AquaBounty to build a new farm every two years, identifies areas where it will build them

The company known for developing the world’s first genetically modified salmon plans to build a land-based farm every two years, and has already identified the general area in the United States where it will likely build them.

In a call with analysts on Thursday, the Maynard, Massachusetts-based land-based salmon producer said it is scouting for potential sites based on water availability, labour pool and electricity rates, and it has developed a heat map (pictured below) where it is already doing due diligence.

Expansion within the US
“This (expansion) plan already exists. We’re already moving forward with it. The main steps in this plan begin with site selection….When we selected the Ohio farm site [which is now under construction] we also did that in conjunction with our overall plan for North America, so we had an idea of where the next farm would be and the farm after that,” said David Frank, CFO of AquaBounty.

The green colour on the map indicates where AquaBounty thinks “the best sites would be.” Map source: AquaBounty

He said the plan is to have a site for the next farm identified before the Ohio farm construction is finished.

“We will have already known (before construction is finished) where our next farm is going to be, and we will have started the preliminary due diligence on the site in terms of soil quality, water quality, and the other factors that are very important for us to finally go in and purchase the farm site,” he said.

Pointing to the map (above), Frank said the green colour indicates “where we think the best sites would be throughout North America. You’ll find that what we have are specific areas within the green section where we are most likely going to focus our site location.”

Photo: Map pictured here is a rough representation of the heat map made by AquaBounty. See actual heat map from the company above. Map source:

Southern Canada in the running
He noted that while the map doesn’t show southern Canada, the area is in the running as a potential location for an AquaBounty farm.

“Southern Canada is definitely up for review on our part in terms of being able to service the northeastern part of the United States,” he said.

Expansion outside North America
Outside North America, CEO AquaBounty Chief Executive Officer Sylvia Wulf said the plan is to expand by teaming up with an operating partner that brings commercial, political and cultural expertise to the joint venture.

AquaBounty CEO Sylvia Wulf. Photo: AquaBounty

“The joint venture may take different forms in different areas of the globe.  We’re most focused on those that mirror what’s happening in the US, meaning they are net importers and they’re also a growing market. So we’ve identified Israel, Brazil, and of course, China,” Wulf said.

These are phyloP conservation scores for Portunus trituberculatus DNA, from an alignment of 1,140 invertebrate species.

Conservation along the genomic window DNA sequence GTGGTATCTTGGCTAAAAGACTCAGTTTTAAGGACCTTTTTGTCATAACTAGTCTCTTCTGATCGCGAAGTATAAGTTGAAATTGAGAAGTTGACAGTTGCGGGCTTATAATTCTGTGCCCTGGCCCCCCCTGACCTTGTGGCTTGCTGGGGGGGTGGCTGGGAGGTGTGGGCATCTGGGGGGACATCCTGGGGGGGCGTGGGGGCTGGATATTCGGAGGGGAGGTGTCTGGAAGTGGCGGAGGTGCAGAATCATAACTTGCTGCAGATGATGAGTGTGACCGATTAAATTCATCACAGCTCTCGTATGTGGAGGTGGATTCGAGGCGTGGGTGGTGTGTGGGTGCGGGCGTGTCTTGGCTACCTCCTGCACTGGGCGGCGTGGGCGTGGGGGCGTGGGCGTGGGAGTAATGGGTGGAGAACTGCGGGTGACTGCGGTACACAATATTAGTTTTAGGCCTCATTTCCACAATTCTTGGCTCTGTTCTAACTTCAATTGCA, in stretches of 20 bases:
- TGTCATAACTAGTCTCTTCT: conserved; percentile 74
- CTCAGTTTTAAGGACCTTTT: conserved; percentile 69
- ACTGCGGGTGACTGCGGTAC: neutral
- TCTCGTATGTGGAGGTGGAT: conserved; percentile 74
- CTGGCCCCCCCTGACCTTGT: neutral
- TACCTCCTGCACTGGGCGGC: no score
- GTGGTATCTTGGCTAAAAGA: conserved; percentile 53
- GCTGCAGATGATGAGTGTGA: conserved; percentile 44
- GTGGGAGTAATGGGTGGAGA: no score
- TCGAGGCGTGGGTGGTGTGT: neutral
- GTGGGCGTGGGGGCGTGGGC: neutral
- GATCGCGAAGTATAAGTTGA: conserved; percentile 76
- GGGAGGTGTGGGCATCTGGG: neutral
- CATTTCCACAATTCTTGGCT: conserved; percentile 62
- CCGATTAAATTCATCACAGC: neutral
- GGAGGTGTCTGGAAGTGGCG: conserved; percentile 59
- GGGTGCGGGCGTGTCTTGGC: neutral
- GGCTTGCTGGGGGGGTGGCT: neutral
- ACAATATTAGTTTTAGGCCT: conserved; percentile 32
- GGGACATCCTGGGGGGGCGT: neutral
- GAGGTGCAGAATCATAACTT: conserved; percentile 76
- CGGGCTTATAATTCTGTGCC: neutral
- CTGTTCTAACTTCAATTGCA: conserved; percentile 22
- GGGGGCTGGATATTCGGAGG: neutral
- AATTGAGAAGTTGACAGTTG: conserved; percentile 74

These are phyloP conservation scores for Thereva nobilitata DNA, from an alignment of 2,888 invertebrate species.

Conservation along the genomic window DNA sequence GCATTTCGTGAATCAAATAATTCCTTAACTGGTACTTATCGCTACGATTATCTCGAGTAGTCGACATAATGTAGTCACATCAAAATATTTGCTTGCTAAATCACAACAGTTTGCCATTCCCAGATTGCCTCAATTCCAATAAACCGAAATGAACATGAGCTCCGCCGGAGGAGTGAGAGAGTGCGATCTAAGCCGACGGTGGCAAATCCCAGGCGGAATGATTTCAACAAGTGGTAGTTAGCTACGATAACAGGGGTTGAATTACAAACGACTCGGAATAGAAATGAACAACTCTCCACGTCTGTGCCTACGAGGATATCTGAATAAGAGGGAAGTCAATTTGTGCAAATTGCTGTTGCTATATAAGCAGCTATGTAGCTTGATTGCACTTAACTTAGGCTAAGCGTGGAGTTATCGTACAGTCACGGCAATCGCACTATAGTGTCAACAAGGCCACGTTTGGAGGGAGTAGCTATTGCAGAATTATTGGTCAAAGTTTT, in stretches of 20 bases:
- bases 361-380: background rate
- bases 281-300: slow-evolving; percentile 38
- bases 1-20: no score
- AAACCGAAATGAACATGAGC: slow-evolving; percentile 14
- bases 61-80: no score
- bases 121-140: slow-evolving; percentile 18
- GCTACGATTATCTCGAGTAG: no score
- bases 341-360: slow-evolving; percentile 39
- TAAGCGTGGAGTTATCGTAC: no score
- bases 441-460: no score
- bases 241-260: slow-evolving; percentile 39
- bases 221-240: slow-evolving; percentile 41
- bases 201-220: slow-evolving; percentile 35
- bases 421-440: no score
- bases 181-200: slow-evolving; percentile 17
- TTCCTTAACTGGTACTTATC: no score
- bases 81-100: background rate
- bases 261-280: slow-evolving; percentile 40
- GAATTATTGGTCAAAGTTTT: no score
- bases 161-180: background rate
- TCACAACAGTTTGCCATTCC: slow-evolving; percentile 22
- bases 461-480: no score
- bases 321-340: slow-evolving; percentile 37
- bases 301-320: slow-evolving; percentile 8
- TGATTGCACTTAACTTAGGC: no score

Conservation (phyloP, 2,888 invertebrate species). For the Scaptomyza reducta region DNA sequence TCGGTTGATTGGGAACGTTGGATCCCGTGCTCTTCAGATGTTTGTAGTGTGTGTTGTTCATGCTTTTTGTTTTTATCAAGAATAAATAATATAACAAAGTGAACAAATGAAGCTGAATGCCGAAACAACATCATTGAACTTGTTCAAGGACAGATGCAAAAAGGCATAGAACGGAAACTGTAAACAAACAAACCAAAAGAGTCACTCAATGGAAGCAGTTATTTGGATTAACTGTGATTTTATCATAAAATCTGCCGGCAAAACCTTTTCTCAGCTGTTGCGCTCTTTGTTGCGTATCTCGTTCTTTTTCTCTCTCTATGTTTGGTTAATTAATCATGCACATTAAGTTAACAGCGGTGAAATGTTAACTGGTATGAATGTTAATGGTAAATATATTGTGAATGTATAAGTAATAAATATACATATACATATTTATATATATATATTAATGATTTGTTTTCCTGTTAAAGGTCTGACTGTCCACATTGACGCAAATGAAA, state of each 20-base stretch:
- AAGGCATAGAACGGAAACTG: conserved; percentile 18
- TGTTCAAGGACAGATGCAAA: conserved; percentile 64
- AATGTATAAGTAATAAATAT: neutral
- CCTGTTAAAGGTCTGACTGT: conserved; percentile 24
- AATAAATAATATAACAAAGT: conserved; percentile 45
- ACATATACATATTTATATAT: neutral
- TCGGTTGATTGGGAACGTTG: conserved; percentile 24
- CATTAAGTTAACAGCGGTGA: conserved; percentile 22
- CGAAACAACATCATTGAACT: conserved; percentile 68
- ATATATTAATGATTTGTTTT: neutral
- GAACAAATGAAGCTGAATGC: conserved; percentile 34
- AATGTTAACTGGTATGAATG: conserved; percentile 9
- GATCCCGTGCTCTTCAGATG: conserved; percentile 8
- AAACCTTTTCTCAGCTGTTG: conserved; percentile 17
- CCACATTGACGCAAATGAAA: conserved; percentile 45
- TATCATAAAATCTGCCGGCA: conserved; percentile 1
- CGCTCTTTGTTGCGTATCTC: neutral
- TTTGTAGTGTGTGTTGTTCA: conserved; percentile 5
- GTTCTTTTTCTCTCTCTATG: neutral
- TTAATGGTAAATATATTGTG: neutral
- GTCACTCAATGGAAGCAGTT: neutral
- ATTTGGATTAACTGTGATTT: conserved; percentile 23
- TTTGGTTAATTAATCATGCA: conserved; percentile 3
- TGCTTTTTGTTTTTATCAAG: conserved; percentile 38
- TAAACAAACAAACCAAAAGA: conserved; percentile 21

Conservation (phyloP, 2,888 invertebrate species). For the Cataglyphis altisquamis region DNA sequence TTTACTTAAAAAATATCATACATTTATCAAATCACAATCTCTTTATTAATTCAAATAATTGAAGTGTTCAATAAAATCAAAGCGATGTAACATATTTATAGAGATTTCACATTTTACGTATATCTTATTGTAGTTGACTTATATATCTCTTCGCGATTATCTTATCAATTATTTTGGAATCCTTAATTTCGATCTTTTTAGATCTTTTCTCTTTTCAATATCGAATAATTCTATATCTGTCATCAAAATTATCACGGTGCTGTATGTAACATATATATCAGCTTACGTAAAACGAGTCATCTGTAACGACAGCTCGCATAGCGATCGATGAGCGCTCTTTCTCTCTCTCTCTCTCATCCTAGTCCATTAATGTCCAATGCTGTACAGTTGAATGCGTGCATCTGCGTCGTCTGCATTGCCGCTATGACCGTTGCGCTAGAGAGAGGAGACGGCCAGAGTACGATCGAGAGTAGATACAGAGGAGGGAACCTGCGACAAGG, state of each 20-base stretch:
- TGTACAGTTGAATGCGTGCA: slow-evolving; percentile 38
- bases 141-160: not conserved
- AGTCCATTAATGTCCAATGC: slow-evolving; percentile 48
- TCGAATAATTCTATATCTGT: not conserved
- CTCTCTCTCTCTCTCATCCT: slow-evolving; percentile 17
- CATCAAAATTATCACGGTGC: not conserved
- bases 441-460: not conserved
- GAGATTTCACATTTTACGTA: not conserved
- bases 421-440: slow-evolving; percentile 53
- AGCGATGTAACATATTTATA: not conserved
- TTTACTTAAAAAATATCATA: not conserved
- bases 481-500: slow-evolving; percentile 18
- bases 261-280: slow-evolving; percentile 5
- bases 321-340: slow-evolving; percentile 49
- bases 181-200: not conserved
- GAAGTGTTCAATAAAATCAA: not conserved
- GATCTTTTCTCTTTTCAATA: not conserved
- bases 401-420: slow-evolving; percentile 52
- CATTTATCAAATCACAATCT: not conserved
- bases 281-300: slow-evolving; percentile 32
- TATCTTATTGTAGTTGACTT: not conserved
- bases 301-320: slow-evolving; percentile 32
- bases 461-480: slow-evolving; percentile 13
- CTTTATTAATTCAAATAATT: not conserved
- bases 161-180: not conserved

“Israel is a priority because they’re very forward-thinking in terms of technology, particularly genetic engineering as well as digital technology. And they’re very progressive in terms of the way  they think about renewable energy and water usage. So we think that there’s much to be learned by building a farm in a location like Israel.”

She said AquaBounty is already in the “later stages of the final negotiation of the joint-venture terms with a commercial operating partner in Israel.”

Read also: AquaBounty sets its sights on Brazil, China and Israel

Brazil is probably the next location that the company will be looking into, Wulf said, adding that the company already has an approval there. “It’s a growing market and it’s a very large protein-consumer market,” she said.

In China, Wulf said field trials are already underway, and the process for securing regulatory approval has started.

Grow-out tanks at an AquaBounty farm. Photo: AquaBounty

“With an operating partner, China presents a huge opportunity for us. Our IP (intellectual property) doesn’t reside in a patent; it’s in our eggs, and we will be the supplier of the eggs,” she said.

It doesn’t make economic sense, she said, for someone to re-engineer salmon they way AquaBounty did – which took almost 30 years.

“Timing is every thing in China but we’re continuing to pursue an approval,” she said.

Exploring RAS for shrimp
AquaBounty is also looking at parlaying its learnings in RAS technology into shrimp production. Shrimp, Wulf said, has the same challenges as salmon and it is a large and growing market.

“We are evaluating the technology to be employed in shrimp and we think our expertise lends itself to being successful in business with respect to this species, particularly our R&D capability. It’s the ability to understand breeding, genetics, health nutrition that can also be applied to a number of species,” she said.


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